Living with people... Possible or nightmare?

Hey I am a coeliac at university and I only got diagnosed when I came here (severe uptake in the intake of processed white wheat products!).

Anyway, I don't want to be a moaner, but how do I get my housemate and my boyfriend (and his housemates) to understand it is serious.

My housemate seems to think that I over react to it and take it too seriously. My boyfriend seems to think keeping food in I can eat is something to be done when he can be bothered or has the cash.

Neither understand the inability to eat takeaway (really, have you ever tried explaining to the girl on the phone what coeliacs disease is? Waste. Of. Time.

I don't know what to do. Any tactful ideas?

7 Replies

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  • As a non coeliac who has learnt a lot about the disease recently, i would perhaps advise getting an info sheet about what the affect gluten has on you and making them realise that it is not a fad but an auto immune disease. It shocked me! Getting them to realise that they could be poisoning you should help.

    If you understand about your condition just sit them down and say you need a chat - so that you can help each other.

    Takeaway's are a different thing, perhaps you need to do a personal visit and see what they might have on the menu which is safe and then just order it without having to explain. Best of luck :)

  • Tactful approach? Actually in your situation I'd be inclined to be a bit more blunt. Point them to the Coeliac Society site which explains what it is and the health issues, remind them that long-term usage increases your risk of bowel cancer, osteoporosis and deficiency diseases.

    If they still don't believe, invite them round when you have one of the inevitable gluten "attacks" to see what state you end up in.

    If they still don't believe you, frankly you need a new boyfriend!

    What's most important is you must look after your own health and not be bullied into eating gluten.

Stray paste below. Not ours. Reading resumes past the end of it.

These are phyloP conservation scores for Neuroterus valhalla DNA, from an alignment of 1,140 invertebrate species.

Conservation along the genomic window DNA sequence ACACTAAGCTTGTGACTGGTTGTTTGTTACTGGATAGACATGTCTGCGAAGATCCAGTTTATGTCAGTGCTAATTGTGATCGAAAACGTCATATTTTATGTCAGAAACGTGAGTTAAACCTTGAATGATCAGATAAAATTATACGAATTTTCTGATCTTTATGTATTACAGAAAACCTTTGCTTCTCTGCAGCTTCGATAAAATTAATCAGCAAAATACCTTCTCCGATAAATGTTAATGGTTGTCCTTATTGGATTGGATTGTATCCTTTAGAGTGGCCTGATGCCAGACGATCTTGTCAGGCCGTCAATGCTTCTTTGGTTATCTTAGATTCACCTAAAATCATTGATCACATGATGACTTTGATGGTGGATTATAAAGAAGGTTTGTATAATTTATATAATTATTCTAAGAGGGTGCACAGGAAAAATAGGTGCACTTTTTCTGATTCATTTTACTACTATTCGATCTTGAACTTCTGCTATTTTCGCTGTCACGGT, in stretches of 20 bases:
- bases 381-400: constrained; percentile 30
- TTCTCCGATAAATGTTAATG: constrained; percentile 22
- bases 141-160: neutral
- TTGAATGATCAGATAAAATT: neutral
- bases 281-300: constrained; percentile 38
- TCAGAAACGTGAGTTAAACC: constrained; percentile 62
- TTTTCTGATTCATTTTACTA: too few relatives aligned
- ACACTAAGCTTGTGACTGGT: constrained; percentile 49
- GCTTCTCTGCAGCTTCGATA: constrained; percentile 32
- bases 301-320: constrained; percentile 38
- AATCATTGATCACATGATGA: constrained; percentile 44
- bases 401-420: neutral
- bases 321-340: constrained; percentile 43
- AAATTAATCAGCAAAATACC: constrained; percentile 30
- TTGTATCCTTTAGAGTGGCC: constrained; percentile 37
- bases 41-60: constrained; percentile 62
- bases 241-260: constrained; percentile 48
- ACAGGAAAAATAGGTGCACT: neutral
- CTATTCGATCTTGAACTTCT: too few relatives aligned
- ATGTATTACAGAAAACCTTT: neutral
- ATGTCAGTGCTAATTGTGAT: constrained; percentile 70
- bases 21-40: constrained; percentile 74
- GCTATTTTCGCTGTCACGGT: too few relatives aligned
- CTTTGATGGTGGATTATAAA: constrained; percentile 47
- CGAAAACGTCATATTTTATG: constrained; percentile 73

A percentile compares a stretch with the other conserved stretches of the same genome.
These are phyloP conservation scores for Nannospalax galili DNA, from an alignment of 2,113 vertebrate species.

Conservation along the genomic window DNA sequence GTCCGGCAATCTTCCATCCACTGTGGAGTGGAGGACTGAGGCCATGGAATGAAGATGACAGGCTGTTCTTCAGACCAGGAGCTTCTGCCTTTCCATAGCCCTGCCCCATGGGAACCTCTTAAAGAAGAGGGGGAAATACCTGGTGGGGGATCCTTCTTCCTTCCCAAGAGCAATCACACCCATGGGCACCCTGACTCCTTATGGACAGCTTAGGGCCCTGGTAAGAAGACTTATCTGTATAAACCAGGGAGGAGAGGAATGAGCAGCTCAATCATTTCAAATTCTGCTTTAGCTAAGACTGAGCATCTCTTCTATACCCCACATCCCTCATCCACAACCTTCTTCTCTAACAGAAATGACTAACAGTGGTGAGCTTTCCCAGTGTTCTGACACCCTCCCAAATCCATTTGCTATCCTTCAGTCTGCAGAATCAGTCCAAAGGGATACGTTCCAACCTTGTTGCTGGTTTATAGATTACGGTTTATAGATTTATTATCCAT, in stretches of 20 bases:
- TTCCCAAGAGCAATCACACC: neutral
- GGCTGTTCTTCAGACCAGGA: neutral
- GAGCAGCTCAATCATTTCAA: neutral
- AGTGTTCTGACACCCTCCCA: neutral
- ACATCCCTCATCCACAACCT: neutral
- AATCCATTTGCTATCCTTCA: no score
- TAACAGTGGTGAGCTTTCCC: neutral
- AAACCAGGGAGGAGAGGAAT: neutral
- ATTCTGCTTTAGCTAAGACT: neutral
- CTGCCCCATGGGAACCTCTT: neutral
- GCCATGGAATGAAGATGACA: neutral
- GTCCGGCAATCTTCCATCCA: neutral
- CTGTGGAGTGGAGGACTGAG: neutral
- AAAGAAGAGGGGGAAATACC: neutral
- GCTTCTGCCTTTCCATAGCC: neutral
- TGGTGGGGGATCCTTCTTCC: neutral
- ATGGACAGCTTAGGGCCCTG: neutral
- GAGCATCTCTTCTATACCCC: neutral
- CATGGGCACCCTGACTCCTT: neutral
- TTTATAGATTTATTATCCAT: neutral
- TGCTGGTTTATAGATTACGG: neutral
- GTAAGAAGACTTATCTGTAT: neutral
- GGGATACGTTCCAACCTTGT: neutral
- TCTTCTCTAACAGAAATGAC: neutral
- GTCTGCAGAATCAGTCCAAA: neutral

Sadly I encounter this "I don't believe..." attitude all too often and have learned to just state the facts and ignore any grief they may give.

  • Hi Ellie, I think that your housemate your and your boy friend are being very insensitive to YOU and YOUR nneds. And I think that you feel bullied and intimidated by their lack of concern.

    You have to take responsibility for you being a coeliac and you have to be assertive over your needs, full stop. Being assertive is not easy because by being too assertive you come across as aggressive and worse still by not being assertive enough you are being passive aggressive.

    I think it's harder if you have been diagnosed since you starting dating your current boy friend and have had the same house mate before diagnosis. Because the status quo has changed and they want things as before so on one level they feel threatned by you being a coeliac.

    I would print off advice for coeliac for your housemate and then ask them if they are going to respect your dietary needs? And as for your boy friend I'd tell him that you've taken up tae kwon do and if he doesn't respect you and your needs you'll give him two big black b***'s. That should bring a tear to his eyes as he needs to KNOW that this is important to you and your health, it is not a fad.